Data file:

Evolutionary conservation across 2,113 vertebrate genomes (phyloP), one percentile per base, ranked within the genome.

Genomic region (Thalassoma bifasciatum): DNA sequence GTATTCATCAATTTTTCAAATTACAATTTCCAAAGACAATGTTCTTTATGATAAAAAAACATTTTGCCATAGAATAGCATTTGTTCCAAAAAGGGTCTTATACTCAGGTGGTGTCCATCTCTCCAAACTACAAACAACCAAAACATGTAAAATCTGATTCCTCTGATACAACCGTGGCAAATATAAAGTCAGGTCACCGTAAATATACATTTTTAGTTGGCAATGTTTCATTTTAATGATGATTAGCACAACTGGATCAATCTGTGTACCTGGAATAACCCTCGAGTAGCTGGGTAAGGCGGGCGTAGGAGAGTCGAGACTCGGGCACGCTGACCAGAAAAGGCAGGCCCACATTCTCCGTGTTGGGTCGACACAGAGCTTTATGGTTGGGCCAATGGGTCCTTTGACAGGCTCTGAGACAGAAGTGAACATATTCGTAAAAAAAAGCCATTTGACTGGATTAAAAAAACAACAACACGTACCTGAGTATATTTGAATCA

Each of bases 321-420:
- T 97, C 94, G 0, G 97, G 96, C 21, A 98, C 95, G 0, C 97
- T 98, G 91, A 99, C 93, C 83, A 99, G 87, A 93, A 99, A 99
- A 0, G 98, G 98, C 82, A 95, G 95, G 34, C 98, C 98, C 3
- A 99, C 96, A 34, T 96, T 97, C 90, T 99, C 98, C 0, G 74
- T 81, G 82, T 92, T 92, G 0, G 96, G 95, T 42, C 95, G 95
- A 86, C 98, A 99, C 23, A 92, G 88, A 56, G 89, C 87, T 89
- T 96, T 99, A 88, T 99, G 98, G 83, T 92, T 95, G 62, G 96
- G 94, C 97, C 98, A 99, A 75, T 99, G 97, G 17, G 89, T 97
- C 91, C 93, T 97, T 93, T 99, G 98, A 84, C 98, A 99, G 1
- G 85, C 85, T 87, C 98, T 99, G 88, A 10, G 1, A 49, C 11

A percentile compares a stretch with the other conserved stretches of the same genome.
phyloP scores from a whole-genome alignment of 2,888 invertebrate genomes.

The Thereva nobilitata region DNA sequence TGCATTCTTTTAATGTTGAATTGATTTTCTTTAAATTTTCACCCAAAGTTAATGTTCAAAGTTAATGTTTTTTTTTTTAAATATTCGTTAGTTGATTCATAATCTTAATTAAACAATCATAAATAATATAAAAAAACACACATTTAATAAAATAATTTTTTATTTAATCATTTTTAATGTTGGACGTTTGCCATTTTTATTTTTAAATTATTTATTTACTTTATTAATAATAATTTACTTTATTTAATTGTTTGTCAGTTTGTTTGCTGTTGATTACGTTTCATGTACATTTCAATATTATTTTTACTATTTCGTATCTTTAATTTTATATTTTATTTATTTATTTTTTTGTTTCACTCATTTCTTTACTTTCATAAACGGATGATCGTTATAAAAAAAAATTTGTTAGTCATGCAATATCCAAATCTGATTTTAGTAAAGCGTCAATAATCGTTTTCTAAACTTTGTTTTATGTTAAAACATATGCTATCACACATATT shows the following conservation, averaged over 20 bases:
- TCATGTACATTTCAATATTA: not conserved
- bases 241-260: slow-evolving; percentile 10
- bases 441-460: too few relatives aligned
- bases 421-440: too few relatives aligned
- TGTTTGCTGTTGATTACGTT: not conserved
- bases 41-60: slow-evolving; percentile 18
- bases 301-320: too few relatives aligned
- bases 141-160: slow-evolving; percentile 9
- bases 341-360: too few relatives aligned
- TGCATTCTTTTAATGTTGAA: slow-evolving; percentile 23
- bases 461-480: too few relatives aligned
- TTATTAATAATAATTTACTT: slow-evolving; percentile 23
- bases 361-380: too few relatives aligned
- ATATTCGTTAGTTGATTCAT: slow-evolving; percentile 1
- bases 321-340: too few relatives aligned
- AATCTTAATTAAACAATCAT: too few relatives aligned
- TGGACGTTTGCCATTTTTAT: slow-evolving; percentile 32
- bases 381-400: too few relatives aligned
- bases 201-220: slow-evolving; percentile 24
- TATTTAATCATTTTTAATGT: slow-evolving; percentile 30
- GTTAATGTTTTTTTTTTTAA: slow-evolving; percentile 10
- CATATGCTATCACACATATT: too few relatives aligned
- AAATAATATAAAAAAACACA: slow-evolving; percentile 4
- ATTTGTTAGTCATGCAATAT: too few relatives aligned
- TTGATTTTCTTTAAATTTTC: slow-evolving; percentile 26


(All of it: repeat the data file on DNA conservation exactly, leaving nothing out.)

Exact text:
Evolutionary conservation across 2,113 vertebrate genomes (phyloP), one percentile per base, ranked within the genome.

Genomic region (Thalassoma bifasciatum): DNA sequence GTATTCATCAATTTTTCAAATTACAATTTCCAAAGACAATGTTCTTTATGATAAAAAAACATTTTGCCATAGAATAGCATTTGTTCCAAAAAGGGTCTTATACTCAGGTGGTGTCCATCTCTCCAAACTACAAACAACCAAAACATGTAAAATCTGATTCCTCTGATACAACCGTGGCAAATATAAAGTCAGGTCACCGTAAATATACATTTTTAGTTGGCAATGTTTCATTTTAATGATGATTAGCACAACTGGATCAATCTGTGTACCTGGAATAACCCTCGAGTAGCTGGGTAAGGCGGGCGTAGGAGAGTCGAGACTCGGGCACGCTGACCAGAAAAGGCAGGCCCACATTCTCCGTGTTGGGTCGACACAGAGCTTTATGGTTGGGCCAATGGGTCCTTTGACAGGCTCTGAGACAGAAGTGAACATATTCGTAAAAAAAAGCCATTTGACTGGATTAAAAAAACAACAACACGTACCTGAGTATATTTGAATCA

Each of bases 321-420:
- T 97, C 94, G 0, G 97, G 96, C 21, A 98, C 95, G 0, C 97
- T 98, G 91, A 99, C 93, C 83, A 99, G 87, A 93, A 99, A 99
- A 0, G 98, G 98, C 82, A 95, G 95, G 34, C 98, C 98, C 3
- A 99, C 96, A 34, T 96, T 97, C 90, T 99, C 98, C 0, G 74
- T 81, G 82, T 92, T 92, G 0, G 96, G 95, T 42, C 95, G 95
- A 86, C 98, A 99, C 23, A 92, G 88, A 56, G 89, C 87, T 89
- T 96, T 99, A 88, T 99, G 98, G 83, T 92, T 95, G 62, G 96
- G 94, C 97, C 98, A 99, A 75, T 99, G 97, G 17, G 89, T 97
- C 91, C 93, T 97, T 93, T 99, G 98, A 84, C 98, A 99, G 1
- G 85, C 85, T 87, C 98, T 99, G 88, A 10, G 1, A 49, C 11

A percentile compares a stretch with the other conserved stretches of the same genome.
phyloP scores from a whole-genome alignment of 2,888 invertebrate genomes.

The Thereva nobilitata region DNA sequence TGCATTCTTTTAATGTTGAATTGATTTTCTTTAAATTTTCACCCAAAGTTAATGTTCAAAGTTAATGTTTTTTTTTTTAAATATTCGTTAGTTGATTCATAATCTTAATTAAACAATCATAAATAATATAAAAAAACACACATTTAATAAAATAATTTTTTATTTAATCATTTTTAATGTTGGACGTTTGCCATTTTTATTTTTAAATTATTTATTTACTTTATTAATAATAATTTACTTTATTTAATTGTTTGTCAGTTTGTTTGCTGTTGATTACGTTTCATGTACATTTCAATATTATTTTTACTATTTCGTATCTTTAATTTTATATTTTATTTATTTATTTTTTTGTTTCACTCATTTCTTTACTTTCATAAACGGATGATCGTTATAAAAAAAAATTTGTTAGTCATGCAATATCCAAATCTGATTTTAGTAAAGCGTCAATAATCGTTTTCTAAACTTTGTTTTATGTTAAAACATATGCTATCACACATATT shows the following conservation, averaged over 20 bases:
- TCATGTACATTTCAATATTA: not conserved
- bases 241-260: slow-evolving; percentile 10
- bases 441-460: too few relatives aligned
- bases 421-440: too few relatives aligned
- TGTTTGCTGTTGATTACGTT: not conserved
- bases 41-60: slow-evolving; percentile 18
- bases 301-320: too few relatives aligned
- bases 141-160: slow-evolving; percentile 9
- bases 341-360: too few relatives aligned
- TGCATTCTTTTAATGTTGAA: slow-evolving; percentile 23
- bases 461-480: too few relatives aligned
- TTATTAATAATAATTTACTT: slow-evolving; percentile 23
- bases 361-380: too few relatives aligned
- ATATTCGTTAGTTGATTCAT: slow-evolving; percentile 1
- bases 321-340: too few relatives aligned
- AATCTTAATTAAACAATCAT: too few relatives aligned
- TGGACGTTTGCCATTTTTAT: slow-evolving; percentile 32
- bases 381-400: too few relatives aligned
- bases 201-220: slow-evolving; percentile 24
- TATTTAATCATTTTTAATGT: slow-evolving; percentile 30
- GTTAATGTTTTTTTTTTTAA: slow-evolving; percentile 10
- CATATGCTATCACACATATT: too few relatives aligned
- AAATAATATAAAAAAACACA: slow-evolving; percentile 4
- ATTTGTTAGTCATGCAATAT: too few relatives aligned
- TTGATTTTCTTTAAATTTTC: slow-evolving; percentile 26